• Process any niggling thoughts, resentments, or anything else that is taking up a lot of headspace
  • Log credits (this is my personal favorite): list everything you did that was helpful for you today, or what you’d consider a win. For example, getting up early, journaling, eating three meals, drinking water, heading to therapy or a recovery meeting, checking in with friends, posting in a recovery group, showing up to work
  • Make a pros and cons list of a decision you have to make
  • List some items you’d like to work through in therapy and why
  • Note any goals you want to achieve 
  • List the tasks you’d like to complete today
  • Can’t think of anything to write? Make a log book: how much you spent, what recovery activities you took part in, what you ate, what you accomplished, and whom you saw. 

There are so many different journal prompts out there, but you may find that once you start writing, you’ll just get in the flow of it. 

Building a recovery routine

Another aspect of my recovery routine was setting myself up for a good and productive day (and that could also include rest, which is productive, too). That means doing the same things every day to form a supportive habit. For me, that includes:

  1. Sleep: I go to bed around 10pm, and get up at the same time every day. This ensures I have at least 7 hours of rest each night.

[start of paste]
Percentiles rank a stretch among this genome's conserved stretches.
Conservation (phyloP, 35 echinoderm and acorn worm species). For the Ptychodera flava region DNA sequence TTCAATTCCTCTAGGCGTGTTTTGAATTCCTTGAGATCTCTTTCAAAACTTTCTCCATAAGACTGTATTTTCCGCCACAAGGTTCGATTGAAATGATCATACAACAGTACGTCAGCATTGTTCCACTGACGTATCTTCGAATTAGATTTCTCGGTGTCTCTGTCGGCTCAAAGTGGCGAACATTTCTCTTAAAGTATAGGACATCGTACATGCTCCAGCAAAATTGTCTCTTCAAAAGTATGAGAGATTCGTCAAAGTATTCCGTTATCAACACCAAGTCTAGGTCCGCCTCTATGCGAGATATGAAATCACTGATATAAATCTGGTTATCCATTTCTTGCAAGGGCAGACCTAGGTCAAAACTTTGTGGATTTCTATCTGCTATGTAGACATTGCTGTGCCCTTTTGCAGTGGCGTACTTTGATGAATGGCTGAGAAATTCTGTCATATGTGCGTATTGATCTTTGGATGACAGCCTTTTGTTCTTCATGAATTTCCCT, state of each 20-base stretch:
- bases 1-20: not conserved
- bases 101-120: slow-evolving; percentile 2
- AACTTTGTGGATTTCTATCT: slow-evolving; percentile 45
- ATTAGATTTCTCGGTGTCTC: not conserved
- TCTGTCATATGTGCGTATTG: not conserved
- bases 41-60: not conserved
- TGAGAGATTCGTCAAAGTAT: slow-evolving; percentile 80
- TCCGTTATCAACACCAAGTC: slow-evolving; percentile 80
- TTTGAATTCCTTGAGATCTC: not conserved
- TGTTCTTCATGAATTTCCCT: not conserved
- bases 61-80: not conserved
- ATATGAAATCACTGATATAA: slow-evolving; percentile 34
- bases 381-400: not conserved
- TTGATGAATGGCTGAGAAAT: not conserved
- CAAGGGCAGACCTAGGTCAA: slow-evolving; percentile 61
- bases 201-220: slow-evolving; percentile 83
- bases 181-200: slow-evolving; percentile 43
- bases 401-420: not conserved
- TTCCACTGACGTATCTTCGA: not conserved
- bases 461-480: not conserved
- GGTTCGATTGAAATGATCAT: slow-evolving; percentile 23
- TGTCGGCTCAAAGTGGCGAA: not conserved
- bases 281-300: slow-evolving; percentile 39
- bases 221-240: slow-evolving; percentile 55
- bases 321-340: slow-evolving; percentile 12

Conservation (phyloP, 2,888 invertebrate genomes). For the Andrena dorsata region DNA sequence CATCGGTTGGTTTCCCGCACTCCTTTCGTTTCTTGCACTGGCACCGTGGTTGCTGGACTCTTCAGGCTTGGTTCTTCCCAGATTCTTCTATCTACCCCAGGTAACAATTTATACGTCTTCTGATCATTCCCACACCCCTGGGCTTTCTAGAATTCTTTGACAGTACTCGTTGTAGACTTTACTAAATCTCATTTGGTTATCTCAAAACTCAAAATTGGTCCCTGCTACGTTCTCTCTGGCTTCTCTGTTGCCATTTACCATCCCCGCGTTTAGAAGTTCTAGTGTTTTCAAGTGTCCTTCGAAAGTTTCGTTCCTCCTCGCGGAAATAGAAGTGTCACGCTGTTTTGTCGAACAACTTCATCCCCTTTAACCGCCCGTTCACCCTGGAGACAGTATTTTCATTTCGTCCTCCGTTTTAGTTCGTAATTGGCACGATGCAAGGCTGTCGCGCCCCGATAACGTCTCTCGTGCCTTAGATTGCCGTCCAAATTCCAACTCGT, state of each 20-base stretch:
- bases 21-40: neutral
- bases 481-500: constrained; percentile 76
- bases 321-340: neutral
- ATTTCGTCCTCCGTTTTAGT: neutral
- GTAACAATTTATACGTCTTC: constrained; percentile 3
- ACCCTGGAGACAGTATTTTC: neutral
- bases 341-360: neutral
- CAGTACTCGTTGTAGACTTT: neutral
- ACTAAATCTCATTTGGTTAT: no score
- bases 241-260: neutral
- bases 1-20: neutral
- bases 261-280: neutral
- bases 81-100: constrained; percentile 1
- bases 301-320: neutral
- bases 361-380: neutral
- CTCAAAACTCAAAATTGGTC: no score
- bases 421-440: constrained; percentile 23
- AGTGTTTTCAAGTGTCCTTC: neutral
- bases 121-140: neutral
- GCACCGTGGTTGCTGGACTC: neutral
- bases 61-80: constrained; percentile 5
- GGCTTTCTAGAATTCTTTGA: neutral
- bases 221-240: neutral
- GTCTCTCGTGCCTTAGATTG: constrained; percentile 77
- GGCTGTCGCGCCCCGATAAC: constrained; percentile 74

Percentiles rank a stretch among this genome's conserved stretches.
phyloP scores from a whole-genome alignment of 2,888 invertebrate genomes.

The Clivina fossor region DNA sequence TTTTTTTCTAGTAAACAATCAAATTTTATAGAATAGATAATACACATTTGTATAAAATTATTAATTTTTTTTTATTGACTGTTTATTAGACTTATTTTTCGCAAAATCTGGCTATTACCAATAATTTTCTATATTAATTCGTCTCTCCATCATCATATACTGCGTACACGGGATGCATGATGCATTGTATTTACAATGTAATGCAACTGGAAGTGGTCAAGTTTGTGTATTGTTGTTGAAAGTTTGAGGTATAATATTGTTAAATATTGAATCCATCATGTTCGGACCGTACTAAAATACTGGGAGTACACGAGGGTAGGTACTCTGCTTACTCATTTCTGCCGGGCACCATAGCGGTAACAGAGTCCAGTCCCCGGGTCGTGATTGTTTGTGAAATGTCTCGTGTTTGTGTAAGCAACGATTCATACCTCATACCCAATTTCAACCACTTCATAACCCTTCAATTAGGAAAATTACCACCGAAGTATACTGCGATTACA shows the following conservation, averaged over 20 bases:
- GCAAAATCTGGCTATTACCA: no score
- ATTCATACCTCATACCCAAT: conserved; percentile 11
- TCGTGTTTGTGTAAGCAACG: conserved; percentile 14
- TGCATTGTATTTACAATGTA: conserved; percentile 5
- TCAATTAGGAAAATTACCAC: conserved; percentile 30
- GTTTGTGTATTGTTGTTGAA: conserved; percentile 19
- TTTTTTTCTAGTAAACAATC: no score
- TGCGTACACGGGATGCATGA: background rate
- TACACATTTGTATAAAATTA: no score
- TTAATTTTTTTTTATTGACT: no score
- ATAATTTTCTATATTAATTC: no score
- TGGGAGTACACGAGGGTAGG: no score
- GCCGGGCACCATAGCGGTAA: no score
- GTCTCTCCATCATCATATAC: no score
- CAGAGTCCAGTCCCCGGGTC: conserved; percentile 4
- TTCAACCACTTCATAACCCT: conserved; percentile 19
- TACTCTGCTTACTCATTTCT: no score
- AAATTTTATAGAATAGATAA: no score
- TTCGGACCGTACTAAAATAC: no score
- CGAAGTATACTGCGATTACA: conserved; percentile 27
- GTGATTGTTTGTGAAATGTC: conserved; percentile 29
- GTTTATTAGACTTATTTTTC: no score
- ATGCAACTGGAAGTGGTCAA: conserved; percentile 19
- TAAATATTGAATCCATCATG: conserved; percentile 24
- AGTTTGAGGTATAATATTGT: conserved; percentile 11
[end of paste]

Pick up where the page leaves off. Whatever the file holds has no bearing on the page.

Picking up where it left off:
2. Exercise: After I have journaled, I take my dog for a walk and/or do an exercise class like lifting weights or spinning. Exercise really helps my mental health.
  3. Eat well: I eat three nutritious meals a day and ensure I don’t go longer than 4 hours without a meal or snack. Otherwise, I get cranky. I usually eat breakfast after working out.
  4. Hydrate: It’s surprising that I still have to remind myself to do this today. But I do. I find it hard to drink enough water, but know that if I do, I won’t get headaches or feel tired.
  5. Shower: showering marks the end of my recovery routine and the beginning of my workday. It’s astonishing how crappy I feel when I don’t shower daily.